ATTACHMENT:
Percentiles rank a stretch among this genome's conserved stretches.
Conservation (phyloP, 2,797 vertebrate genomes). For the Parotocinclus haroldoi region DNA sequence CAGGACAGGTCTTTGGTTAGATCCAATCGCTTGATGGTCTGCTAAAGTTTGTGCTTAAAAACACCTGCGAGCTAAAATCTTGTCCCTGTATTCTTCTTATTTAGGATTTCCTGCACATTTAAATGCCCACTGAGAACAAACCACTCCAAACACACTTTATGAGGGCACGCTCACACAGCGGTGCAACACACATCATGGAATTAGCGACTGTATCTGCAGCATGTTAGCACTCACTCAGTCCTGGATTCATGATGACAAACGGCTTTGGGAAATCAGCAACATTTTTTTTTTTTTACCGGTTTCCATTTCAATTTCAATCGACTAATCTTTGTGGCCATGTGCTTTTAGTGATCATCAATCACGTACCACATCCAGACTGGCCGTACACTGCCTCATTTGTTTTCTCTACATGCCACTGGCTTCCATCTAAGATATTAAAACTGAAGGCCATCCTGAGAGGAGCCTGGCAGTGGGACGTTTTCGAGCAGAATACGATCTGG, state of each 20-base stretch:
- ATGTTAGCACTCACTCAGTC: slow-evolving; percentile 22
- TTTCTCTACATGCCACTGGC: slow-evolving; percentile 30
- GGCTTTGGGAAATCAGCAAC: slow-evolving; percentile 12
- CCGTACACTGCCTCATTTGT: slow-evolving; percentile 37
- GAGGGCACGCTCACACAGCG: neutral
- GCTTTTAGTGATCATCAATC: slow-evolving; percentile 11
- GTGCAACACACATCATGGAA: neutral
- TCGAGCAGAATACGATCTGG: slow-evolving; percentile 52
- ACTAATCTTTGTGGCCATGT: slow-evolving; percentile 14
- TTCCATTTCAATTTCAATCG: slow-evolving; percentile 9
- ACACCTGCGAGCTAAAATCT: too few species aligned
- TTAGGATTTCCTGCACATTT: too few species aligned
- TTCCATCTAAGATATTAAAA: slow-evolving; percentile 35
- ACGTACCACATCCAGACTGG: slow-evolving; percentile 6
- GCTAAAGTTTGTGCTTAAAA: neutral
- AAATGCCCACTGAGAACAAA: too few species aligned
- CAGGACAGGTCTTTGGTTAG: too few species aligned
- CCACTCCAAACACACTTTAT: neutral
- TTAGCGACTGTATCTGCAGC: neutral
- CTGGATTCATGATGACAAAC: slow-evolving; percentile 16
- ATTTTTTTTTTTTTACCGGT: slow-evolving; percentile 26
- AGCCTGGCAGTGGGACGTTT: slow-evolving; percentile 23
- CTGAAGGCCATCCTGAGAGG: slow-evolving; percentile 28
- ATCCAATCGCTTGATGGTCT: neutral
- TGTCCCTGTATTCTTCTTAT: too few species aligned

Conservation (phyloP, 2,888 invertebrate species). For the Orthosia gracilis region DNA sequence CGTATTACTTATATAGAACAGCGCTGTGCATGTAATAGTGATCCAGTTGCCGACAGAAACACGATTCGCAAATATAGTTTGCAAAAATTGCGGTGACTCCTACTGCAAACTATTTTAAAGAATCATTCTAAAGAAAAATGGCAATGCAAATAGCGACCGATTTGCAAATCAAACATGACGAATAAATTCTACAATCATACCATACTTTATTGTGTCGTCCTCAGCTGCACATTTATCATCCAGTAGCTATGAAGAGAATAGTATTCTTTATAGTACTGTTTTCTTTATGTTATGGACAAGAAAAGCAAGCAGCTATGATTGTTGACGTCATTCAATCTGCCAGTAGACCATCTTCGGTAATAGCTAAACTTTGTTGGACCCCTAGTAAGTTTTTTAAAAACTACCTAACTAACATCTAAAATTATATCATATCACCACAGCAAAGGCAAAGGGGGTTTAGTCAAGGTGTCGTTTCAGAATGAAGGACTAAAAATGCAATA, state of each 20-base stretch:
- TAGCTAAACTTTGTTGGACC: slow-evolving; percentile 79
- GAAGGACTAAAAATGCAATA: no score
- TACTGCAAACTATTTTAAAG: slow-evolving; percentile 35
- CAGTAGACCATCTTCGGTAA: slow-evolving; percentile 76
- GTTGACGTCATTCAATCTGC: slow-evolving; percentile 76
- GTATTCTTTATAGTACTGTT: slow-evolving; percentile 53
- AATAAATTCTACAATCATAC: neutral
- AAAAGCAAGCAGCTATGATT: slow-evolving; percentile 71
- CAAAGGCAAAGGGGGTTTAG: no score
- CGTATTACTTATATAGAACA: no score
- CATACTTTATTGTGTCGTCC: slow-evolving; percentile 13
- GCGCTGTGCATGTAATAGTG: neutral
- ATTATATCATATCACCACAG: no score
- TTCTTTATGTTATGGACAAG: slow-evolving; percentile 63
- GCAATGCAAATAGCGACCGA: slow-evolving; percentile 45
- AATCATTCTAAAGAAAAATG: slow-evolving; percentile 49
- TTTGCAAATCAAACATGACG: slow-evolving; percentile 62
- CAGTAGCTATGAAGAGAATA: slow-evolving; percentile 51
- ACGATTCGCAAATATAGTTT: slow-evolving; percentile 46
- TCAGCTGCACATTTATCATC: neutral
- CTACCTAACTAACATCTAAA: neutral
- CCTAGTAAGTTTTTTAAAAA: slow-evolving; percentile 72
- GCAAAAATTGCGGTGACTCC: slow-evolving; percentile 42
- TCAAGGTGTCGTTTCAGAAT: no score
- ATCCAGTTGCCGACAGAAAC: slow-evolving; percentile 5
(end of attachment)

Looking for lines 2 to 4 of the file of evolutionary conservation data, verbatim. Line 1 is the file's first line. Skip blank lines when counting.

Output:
Conservation (phyloP, 2,797 vertebrate genomes). For the Parotocinclus haroldoi region DNA sequence CAGGACAGGTCTTTGGTTAGATCCAATCGCTTGATGGTCTGCTAAAGTTTGTGCTTAAAAACACCTGCGAGCTAAAATCTTGTCCCTGTATTCTTCTTATTTAGGATTTCCTGCACATTTAAATGCCCACTGAGAACAAACCACTCCAAACACACTTTATGAGGGCACGCTCACACAGCGGTGCAACACACATCATGGAATTAGCGACTGTATCTGCAGCATGTTAGCACTCACTCAGTCCTGGATTCATGATGACAAACGGCTTTGGGAAATCAGCAACATTTTTTTTTTTTTACCGGTTTCCATTTCAATTTCAATCGACTAATCTTTGTGGCCATGTGCTTTTAGTGATCATCAATCACGTACCACATCCAGACTGGCCGTACACTGCCTCATTTGTTTTCTCTACATGCCACTGGCTTCCATCTAAGATATTAAAACTGAAGGCCATCCTGAGAGGAGCCTGGCAGTGGGACGTTTTCGAGCAGAATACGATCTGG, state of each 20-base stretch:
- ATGTTAGCACTCACTCAGTC: slow-evolving; percentile 22
- TTTCTCTACATGCCACTGGC: slow-evolving; percentile 30